« ПредыдущаяПродолжить »
I. THE CONCEPT OF COLLECTIVE SECURITY
1. INDIVIDUAL AND COLLECTIVE SECURITY
Security is the condition of being protected against, or not exposed to, a danger. It is an objective condition of man which, rightly or wrongly, man assumes to exist. The effect of this assumption is a certain state of mind which may be described as freedom from fear, the fear of a danger. There are different kinds of security which may be distinguished according to the nature of the danger. Religion affords a spiritual security, protecting man against the dangers threatening his soul during his lifetime and especially after his death. There is a sanitary security established by health organizations to prevent or restrict, as far as possible, epidemics. To guarantee economic security is the ideal which socialism tries to realize in order to free man from his fear of being deprived of the means for satisfying his most vital needs. The security with which this book deals is the protection of man against the use of force by other men.
“Collective” security is usually distinguished as the security of states in their relation to other states, sometimes called "international” security, from individual security as the security of individual human beings in their mutual, inter-individual, relations. Consequently, the use of force against which states are supposed to be protected by a system of collective, or international, security is the use of armed force, especially that use known as war.
However, it is not quite correct to consider collective security, the security of states within an international community, and individual security, the security of the individual human beings within a state, as opposite concepts. In the last analysis, the security of a state is the security of the individual human beings who are members of a state.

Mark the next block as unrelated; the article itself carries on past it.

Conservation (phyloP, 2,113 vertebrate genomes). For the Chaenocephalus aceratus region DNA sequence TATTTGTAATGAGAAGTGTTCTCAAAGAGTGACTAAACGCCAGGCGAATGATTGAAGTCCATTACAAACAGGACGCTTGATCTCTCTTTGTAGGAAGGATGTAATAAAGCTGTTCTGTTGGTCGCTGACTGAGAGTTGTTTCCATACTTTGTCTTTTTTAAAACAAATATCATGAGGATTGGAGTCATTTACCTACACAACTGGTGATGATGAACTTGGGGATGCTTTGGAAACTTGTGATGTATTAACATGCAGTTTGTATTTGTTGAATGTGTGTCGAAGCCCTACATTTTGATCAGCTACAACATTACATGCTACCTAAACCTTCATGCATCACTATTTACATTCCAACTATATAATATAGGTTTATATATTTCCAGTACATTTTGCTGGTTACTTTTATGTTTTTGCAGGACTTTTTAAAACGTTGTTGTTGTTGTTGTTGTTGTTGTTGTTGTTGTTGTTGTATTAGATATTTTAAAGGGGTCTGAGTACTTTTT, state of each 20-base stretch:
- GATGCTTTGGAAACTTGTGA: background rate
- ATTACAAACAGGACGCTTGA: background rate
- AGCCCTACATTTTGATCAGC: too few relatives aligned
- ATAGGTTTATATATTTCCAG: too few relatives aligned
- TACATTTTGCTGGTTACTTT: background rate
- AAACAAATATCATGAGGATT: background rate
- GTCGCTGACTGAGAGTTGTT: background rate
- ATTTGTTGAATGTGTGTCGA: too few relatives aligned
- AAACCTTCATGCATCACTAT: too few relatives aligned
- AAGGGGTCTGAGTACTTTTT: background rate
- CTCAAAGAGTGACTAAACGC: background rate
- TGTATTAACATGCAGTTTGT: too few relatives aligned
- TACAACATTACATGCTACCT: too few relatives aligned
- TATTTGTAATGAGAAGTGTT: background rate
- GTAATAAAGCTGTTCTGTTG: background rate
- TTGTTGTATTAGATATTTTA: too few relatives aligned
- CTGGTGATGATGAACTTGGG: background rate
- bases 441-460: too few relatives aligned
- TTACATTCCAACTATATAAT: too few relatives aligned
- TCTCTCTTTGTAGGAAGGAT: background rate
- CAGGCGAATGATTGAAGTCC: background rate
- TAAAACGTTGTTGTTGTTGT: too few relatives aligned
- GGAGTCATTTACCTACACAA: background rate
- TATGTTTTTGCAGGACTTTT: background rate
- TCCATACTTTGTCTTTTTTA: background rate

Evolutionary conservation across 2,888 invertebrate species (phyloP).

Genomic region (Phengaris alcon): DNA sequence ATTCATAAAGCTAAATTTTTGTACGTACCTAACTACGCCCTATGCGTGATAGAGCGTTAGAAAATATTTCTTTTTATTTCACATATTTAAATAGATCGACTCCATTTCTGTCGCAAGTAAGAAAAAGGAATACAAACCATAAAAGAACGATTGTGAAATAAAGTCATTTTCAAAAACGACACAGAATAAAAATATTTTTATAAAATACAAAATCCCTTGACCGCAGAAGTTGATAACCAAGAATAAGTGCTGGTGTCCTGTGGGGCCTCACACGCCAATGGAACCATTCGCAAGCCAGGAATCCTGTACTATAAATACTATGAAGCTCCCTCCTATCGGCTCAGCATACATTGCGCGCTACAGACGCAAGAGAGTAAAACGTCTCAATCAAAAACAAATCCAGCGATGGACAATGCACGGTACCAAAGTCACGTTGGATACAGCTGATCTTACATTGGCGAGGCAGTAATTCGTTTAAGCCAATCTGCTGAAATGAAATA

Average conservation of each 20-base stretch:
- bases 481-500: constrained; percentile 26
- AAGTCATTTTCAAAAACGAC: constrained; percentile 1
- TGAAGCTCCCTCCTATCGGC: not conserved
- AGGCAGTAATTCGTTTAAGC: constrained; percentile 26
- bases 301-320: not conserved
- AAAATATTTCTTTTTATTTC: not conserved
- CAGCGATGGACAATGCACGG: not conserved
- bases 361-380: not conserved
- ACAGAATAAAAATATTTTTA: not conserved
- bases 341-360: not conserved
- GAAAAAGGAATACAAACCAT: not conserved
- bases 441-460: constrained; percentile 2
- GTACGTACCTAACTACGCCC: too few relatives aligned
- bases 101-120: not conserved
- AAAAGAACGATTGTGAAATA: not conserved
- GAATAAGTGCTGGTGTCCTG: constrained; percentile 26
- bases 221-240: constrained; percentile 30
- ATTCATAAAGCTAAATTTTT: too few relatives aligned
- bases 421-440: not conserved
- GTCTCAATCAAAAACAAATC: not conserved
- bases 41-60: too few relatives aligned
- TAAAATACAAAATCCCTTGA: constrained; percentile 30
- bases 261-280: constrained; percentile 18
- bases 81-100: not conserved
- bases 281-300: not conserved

According to a generally accepted view, the state is a political organization. As an “organization” it is a normative order regulating the mutual behavior of men. As a "political" organization it is a coercive order because its specific means is the employment of force,
the threat and use of force. This means that the norms of this order provide for coercive acts as reactions against human behavior considered to be harmful to society. Such reactions are the essence of the law or of a legal order. If a legal order is centralized—that is,
if it institutes special organs for its creation and application and, especially, for the execution of the coercive acts, called sanctions—the social order is a state. As a social order, the state is not different from what is usually called the law of the state or the national legal order, for the state is a centralized legal order constituting a legal community.